LAPA names 2011 Arthur Liman Fellows
Four Princeton undergraduates, two graduate students selected
The Princeton University Program in Law and Public Affairs (LAPA) is pleased to announce the selection of its 2011 Arthur Liman Fellows in Public Interest Law. The Liman Program enables Princeton students to spend eight to ten weeks during the upcoming summer in an internship serving the needs of people and causes that might otherwise go unrepresented.
The four undergraduates and two graduate students, selected through a competitive application process, will begin their program by participating in the Annual Liman Public Interest Law Colloquium at Yale Law School on March 3-4. There they will meet public interest advocates, legal scholars, government officials and the Liman Fellows from the five other participating schools.
"The Liman Fellows were selected from an especially competitive applicant pool, stated Leslie Gerwin, Associate Director of the Program in Law and Public Affair and coordinator of Princeton's Liman Fellows program. "Each has already demonstrated a significant commitment to public service. LAPA is proud to allow them to have a law-based service opportunity."
The 2011 Liman Fellows, representing the sixth annual class at Princeton are: (their biographies are appended):
- Krisia Ildefonso '12, Spanish Language & Cultures
- Laura Pedersen '12, History (Latin American)
- Zayn Siddique '11, Woodrow Wilson School
- Eric Stern '11, Woodrow Wilson School
- Vinay Sitapati, 1st Year Ph.D. Student in Politics
- Justin Simeone, 2nd Year Ph.D. student in Politics
The Liman Fellows Program was created by the Liman Family Foundation in honor of Arthur Liman's long and distinguished career in public interest law. It was established at Princeton through the generosity of Emily Liman '85. Based at Yale Law School, Arthur Liman's alma mater, the program includes undergraduate fellows from Barnard, Brown, Harvard, Spelman, and Yale. Princeton is the only university to offer summer Liman Fellowships to graduate students. For more information on the Princeton Liman Fellowship and previous years' recipients, see http://lapa.princeton.edu/limanfellowship.php.
Pictured from left: Vinay Sitapati, Eric Stern, Justin Simeone, Laura Pedersen, Zayn Siddique (not pictured: Krisia Ildefonso)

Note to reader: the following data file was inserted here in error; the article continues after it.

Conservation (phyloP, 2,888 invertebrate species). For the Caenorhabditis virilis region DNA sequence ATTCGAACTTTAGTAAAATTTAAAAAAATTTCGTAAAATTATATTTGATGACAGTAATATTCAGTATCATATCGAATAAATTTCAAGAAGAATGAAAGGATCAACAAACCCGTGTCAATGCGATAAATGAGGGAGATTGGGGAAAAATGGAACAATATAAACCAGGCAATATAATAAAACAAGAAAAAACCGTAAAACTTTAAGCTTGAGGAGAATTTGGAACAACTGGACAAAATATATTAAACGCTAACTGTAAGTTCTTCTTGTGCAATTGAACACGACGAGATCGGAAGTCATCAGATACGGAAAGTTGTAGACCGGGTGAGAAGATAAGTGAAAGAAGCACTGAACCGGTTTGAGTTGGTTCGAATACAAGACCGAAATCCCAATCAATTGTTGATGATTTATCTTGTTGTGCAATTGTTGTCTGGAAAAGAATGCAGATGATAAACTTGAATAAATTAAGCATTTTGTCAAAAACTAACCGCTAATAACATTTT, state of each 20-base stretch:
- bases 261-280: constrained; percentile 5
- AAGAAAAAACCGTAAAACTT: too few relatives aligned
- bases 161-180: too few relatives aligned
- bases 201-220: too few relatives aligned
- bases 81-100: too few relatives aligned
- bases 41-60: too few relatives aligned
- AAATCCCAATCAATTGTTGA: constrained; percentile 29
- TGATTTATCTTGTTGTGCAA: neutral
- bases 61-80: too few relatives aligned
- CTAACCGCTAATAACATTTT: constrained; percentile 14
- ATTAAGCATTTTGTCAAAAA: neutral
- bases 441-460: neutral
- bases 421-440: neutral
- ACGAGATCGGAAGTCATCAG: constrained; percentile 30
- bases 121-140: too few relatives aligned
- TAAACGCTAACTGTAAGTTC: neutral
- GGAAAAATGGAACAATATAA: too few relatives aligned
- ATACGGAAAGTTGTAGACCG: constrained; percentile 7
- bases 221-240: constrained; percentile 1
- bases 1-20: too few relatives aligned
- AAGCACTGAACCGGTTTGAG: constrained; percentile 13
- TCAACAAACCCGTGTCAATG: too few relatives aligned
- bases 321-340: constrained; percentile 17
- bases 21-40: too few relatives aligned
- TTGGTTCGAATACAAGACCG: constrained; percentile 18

Krisia Ildefonso is a junior from New Jersey, studying Spanish and Portuguese Languages and Cultures and pursuing a certificate in Latin American Studies. During her freshman year, she developed an interest in immigration law and worker's rights. On campus, she tutors English as a Second Language and serves as a mentor for Latino underclassmen through LUNA. She is also a member of the TapCats Dance Company. Over the past two summers, she has interned with CATA: The Farmworker's Support Committee in Glassboro, New Jersey and the Northern Manhattan Coalition for Immigrant Rights. Krisia is planning to spend her Fellowship summer with the Legal Services of New Jersey Workers Legal Rights and Farmworker Projects.
Laura Pedersen is a junior studying Early Modern European Intellectual History. She grew up and attended high school in San Jose, California. At Princeton, she is currently an officer for the Orange Key Tour Guide Service, chairs student events programming at Campus Club, and is the Executive Director of her comedy improv group, Fuzzy Dice. Laura has also continued her active involvement in public service law begun in high school. Laura then had internships at the County Counsel's Child Dependency Unit, San Jose's Family Law Facilitator's Office, where her Spanish language skills allowed her to act as a translator for the many monolingual immigrants who came through the office, and the Department of Justice's Radiation Exposure Compensation Act Program. She plans to spend her Fellowship summer working in the Justice Department's Office of Immigration Litigation.